7 Apr, 2017
Bangkok – Development in the Mekong Subregion is benefitting “powerful elites, cronies, corporations, and some politicians” far more than the poor, as well as doing serious environmental damage that will create major long-term problems, according to the Bangkok-based NGO Focus on the Global South.
Entitled “An Overview of Large Scale Investment Projects in the GMS”, the report cites tourism as one of the many economic sectors contributing to the ongoing development boom as the subregion’s governments push ahead with programmes to alleviate poverty and create jobs.
However, it says tourism is contributing to “the exploitation of precious resources, goods and services such as land, water, electricity and food which can lead to the depletion of resources because of over-consumption (for example, water, fish and other aquatic species) and environmental pollution.”
It adds, “The physical infrastructure required to make tourism possible — airports, roads, resorts, hotels, restaurants, waterfronts, parks and shopping areas — have often physically displaced local communities and destroyed local food and water sources. Tourism has also been associated with the expansion of the sex industry, human trafficking and physical insecurity, especially of women, children and youth.”
The publisher of the report, Focus on the Global South, is affiliated with Thailand’s leading tertiary educational institution Chulalongkorn University. The report was supported by the Rosa-Luxembourg Stiftung with financial help from the German Federal Ministry of Economic Cooperation and Development.
According to the media release, “Across the Mekong region, ‘development’ has become synonymous with rapid economic growth, to be achieved through predominantly large-scale, private investments. The development model promoted by the region’s governments prioritizes trade and investment liberalization, and privatization. Private investment is sought in virtually every sector of the economy from energy, oil, minerals, agriculture and food processing to education, health, tourism, manufacturing, pharmaceuticals, transportation and urban infrastructure.”
It adds, “This paper presents an overview of these investment trends in the Mekong region, the regulatory and policy changes designed to facilitate large-scale foreign and domestic investment, and the impacts of such investment on the living and working conditions of workers in Special Economic Zones (SEZs). It offers a critical perspective on the scale and range of large-scale investments in the region, and how these investments privilege large investors over local populations and public interest.”
The report’s over-arching argument is that the GMS governments are bending over backwards to protect the interests of their elites and political cronies but doing little or nothing to protect those of the poor.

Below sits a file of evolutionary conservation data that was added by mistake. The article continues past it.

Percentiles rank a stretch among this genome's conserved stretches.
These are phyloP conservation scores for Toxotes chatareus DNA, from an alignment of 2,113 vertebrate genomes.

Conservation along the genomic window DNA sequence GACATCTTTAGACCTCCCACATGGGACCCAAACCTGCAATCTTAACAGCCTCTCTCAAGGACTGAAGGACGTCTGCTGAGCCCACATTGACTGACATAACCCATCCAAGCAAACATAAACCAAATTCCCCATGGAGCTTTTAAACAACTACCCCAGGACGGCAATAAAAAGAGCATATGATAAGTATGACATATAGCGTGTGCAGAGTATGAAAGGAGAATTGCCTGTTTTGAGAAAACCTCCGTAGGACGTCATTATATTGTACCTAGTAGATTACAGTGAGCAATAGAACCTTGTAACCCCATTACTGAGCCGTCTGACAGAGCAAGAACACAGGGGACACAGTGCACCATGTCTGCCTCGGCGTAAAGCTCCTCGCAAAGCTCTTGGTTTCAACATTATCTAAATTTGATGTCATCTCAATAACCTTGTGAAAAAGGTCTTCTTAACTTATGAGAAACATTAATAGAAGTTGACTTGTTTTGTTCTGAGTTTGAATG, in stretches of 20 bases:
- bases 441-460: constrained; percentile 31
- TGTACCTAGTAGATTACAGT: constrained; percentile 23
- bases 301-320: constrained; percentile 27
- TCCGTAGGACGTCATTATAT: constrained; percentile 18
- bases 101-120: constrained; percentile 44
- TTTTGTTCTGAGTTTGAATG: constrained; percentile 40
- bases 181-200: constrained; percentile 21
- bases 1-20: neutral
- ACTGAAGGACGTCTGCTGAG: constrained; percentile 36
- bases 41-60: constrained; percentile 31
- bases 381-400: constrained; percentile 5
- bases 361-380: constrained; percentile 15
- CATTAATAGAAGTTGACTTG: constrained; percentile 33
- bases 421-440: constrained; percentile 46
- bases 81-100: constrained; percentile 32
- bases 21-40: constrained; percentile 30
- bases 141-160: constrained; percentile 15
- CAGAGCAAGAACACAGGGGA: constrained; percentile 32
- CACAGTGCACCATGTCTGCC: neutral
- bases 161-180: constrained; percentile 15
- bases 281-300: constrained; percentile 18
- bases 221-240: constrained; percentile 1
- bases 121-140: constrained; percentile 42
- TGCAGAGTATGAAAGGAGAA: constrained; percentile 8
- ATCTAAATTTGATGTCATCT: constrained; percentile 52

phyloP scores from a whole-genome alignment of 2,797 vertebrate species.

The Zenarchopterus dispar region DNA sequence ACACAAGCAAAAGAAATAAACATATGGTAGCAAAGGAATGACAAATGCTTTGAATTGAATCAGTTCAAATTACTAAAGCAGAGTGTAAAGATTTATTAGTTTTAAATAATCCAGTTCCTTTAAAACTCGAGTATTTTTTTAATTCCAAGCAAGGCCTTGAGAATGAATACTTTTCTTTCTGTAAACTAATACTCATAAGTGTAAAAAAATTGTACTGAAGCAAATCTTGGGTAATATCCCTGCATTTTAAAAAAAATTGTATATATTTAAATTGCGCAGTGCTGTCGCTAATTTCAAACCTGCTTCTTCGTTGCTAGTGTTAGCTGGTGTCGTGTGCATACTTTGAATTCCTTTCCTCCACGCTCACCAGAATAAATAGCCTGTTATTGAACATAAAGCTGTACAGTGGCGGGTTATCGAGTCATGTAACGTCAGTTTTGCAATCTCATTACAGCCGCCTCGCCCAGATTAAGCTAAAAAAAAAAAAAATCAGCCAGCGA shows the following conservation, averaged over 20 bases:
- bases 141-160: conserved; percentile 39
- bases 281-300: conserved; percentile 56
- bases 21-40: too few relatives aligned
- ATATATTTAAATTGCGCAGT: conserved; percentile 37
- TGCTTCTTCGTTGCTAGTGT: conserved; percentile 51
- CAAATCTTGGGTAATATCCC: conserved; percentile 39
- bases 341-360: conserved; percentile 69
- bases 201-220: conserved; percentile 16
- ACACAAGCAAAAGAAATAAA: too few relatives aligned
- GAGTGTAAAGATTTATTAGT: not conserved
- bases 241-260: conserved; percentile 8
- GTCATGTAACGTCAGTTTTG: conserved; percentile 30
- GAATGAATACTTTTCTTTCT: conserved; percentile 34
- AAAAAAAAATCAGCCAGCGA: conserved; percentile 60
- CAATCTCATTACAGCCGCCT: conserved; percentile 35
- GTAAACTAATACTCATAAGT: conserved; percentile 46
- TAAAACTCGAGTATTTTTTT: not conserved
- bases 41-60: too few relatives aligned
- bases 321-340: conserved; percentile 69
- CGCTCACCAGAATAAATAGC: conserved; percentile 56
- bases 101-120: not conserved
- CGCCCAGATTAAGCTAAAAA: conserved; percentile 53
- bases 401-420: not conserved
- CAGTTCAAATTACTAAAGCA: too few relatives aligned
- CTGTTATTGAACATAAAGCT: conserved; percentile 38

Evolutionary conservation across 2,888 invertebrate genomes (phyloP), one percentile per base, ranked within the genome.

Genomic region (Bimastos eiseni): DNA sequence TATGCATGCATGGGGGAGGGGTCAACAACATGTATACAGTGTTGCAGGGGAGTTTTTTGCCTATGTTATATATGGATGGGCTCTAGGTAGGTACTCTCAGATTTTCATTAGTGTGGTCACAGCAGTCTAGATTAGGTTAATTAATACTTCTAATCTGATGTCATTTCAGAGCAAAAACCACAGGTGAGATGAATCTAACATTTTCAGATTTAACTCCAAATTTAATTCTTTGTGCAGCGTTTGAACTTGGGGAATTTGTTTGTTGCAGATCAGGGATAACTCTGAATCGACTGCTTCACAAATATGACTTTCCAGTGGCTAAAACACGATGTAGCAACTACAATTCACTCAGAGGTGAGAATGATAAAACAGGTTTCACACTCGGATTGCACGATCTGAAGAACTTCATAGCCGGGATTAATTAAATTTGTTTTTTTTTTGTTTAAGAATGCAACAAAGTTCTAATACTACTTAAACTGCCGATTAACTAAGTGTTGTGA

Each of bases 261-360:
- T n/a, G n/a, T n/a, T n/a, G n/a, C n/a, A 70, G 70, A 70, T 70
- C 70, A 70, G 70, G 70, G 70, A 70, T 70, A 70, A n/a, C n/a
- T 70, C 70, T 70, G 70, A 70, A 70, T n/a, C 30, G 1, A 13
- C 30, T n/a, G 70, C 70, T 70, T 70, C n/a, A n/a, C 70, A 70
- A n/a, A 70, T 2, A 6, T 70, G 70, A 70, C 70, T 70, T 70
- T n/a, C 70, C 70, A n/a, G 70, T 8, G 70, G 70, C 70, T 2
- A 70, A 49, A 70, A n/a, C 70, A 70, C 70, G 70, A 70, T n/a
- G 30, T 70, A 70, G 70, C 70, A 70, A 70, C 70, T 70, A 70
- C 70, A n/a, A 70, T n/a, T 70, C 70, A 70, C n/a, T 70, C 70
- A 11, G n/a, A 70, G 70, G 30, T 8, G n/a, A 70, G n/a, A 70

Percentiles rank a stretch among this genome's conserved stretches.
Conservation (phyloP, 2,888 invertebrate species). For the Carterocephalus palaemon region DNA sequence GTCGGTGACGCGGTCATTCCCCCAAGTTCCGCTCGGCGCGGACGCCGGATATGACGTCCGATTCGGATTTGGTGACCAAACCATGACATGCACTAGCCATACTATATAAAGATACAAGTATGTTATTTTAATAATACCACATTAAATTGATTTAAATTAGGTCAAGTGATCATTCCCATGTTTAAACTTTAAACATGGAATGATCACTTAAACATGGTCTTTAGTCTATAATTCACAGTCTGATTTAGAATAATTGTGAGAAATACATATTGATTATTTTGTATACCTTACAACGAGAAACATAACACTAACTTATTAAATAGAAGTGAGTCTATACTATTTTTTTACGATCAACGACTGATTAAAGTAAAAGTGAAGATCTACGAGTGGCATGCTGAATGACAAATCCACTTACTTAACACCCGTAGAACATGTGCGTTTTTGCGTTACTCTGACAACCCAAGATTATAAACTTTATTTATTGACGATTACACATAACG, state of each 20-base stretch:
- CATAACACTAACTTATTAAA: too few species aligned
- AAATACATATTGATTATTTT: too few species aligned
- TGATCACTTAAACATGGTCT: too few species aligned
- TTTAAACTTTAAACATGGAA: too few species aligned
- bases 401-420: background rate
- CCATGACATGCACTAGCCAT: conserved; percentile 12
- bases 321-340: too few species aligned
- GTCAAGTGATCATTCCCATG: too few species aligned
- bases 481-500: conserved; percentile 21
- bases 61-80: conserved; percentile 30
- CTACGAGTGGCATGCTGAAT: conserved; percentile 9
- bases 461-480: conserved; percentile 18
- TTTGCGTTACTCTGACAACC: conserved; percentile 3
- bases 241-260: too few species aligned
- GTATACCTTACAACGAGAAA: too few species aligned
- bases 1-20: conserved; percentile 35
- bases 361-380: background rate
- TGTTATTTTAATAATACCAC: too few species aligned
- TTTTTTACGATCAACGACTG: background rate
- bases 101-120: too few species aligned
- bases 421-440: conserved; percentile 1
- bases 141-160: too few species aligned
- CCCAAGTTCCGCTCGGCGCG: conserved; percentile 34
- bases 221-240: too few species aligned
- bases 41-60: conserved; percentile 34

It says, “Every country in the Mekong region has special government departments devoted to wooing and negotiating contracts with large private and public investors, donors and creditors. But there is little official recognition or even acknowledgement of the investments made by peasant farmers, artisanal fishers, indigenous peoples, local small-scale entrepreneurs and workers of how their lives, livelihoods, incomes and environments have changed because of the large-scale investment pouring into and flowing through the region.
“Local populations make significant and valuable investments in their farms, fisheries, horticulture, eco-systems and communities: they protect forests, rivers, lakes, wetlands, commons and biodiversity; they produce majority of the region’s food and industrial goods and are the foundations of local economies. But their investments and their rights as investors are not protected in the same ways as the interests of large-scale investors. Investment friendly policies and regulations have lowered standards and levels of labour protection and failed to improve working conditions, wages and benefits for workers.”
The report by Focus on the Global South raises numerous alternative-perspective questions about the status of what is widely regarded as a major success story.
- Is tourism really as sustainable and inclusive as it is claimed to be?
- What is the long-term price being paid for short-term tourism development?
- Should this year of “International Year of Sustainable Tourism for Development” also include consideration of alternative perspectives that often run counter to the official rah-rah narratives about tourism growth?
- Why do industry conferences ignore giving a voice to environmentalists, social activists and continue to remain elitist forums for preaching to the converted?
- Why doesn’t the travel media report on these downsides of development instead of perennially highlighting the rah-rah growths in visitor arrivals and expenditure?
- What can other countries, such as in Africa, learn from the GMS experience, especially the mistakes?